Grace and Peace to you
Last week we reflected on the Psalms. Psalm 25 to be specific. We noted that Psalms are better pondered than preached. They are best prayed or sung than read. There is a depth to Psalms that cannot be known, explained or explored by reading them as mere prose. They must be felt to be understood. We need open hearts and not simply alert minds.
They demand that we drill down into the words and not merely brush their letters on the surface. The Psalmist cries “Deep cries to deep”. And that is how it is. We are most often drawn to the Psalms when we find ourselves in the depths. And I can say with confidence that the Psalms will always be able to go the deep distance with us. They will never forsake us to our darkness.
Strange that what brings us comfort through the Psalms (most of them anyway) is not the voice of God addressing us but the voice of the Psalmist addressing God. We find comfort in the rawness of the truth spoken. We find courage in knowing that we are not alone — that another has tread this path before us. The Psalms give us permission to speak what we would otherwise think is unthinkable or blasphemous. This was true for Jesus too who turned to Psalms in his distress from the cross: “My God, my God, why have you forsaken me?” [Psalm 22:1].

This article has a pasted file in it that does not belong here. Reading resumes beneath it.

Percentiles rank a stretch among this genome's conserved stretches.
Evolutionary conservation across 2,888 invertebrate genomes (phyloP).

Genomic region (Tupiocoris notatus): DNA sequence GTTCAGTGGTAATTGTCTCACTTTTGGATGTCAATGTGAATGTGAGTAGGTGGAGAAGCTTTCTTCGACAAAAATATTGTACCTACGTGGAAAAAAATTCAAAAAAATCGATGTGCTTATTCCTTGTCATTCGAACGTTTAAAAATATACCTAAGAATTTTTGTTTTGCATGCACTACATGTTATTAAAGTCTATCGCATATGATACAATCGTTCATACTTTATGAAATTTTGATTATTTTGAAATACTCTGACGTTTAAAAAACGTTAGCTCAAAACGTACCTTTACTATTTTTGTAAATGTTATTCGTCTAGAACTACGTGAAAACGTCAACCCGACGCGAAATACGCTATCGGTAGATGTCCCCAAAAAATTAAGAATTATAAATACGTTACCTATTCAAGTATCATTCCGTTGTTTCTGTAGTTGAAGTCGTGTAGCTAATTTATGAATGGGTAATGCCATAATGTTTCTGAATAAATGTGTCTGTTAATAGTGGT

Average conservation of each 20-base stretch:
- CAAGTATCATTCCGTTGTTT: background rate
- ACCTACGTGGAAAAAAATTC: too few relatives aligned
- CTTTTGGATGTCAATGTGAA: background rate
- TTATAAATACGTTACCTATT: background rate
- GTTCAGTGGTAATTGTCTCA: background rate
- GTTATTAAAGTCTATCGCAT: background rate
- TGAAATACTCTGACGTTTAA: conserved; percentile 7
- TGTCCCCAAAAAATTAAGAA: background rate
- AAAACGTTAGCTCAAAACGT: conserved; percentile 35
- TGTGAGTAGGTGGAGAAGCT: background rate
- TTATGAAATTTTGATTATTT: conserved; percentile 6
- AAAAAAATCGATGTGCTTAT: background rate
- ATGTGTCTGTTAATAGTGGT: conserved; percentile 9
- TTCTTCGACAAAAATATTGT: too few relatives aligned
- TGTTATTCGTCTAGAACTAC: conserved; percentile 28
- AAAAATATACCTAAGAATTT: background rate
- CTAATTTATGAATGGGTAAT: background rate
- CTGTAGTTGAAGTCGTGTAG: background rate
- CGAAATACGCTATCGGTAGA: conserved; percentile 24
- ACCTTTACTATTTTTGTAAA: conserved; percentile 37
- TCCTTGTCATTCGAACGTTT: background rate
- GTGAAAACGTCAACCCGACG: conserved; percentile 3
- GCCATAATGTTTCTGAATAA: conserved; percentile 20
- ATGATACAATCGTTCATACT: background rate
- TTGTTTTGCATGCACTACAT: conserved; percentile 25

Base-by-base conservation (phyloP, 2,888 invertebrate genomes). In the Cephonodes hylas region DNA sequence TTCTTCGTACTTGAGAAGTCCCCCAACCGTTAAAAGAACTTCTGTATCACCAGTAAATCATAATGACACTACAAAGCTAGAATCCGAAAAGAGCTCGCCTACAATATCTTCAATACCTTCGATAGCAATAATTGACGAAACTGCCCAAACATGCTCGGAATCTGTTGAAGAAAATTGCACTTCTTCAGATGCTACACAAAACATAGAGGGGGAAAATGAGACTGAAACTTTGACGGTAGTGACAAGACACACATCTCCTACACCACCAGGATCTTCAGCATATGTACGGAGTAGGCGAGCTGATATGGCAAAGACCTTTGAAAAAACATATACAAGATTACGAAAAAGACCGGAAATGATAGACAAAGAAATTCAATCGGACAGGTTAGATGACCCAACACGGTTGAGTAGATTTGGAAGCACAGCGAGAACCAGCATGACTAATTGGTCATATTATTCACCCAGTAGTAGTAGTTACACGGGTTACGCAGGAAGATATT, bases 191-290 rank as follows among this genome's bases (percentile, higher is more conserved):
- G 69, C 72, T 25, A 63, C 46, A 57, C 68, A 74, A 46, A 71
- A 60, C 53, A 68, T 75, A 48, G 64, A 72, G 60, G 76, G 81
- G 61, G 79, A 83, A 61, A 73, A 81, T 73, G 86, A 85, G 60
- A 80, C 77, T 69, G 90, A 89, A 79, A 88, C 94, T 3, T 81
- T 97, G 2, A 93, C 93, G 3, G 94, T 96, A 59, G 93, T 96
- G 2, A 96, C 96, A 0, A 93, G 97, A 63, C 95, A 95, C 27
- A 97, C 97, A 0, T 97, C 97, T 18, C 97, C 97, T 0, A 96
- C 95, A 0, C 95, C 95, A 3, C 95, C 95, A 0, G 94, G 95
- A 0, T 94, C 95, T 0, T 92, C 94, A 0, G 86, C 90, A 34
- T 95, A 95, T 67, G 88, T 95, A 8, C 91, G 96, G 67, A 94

This Lent we are invited to seek silence — to contemplate our faith and life. This is the cry of Lent to each of us. The Psalms are a wise companion in introducing us to our human condition.
Go on, wade into the Psalms and don’t come out until you are drenched.
“Contemplation cannot construct a new world by itself. Contemplation does not feed the hungry; it does not clothe the naked … and it does not return the sinner to peace, truth, and union with God.
But without contemplation we cannot see what we do in the apostolate. Without contemplation we cannot understand the significance of the world in which we must act. Without contemplation we remain small, limited, divided, partial: we adhere to the insufficient, permanently united to our narrow group and its interests, losing sight of justice and charity, seized by the passions of the moments, and, finally, we betray Christ.
Without contemplation, without the intimate, silent, secret pursuit of truth through love, our action loses itself in the world and becomes dangerous.”
~ Thomas Merton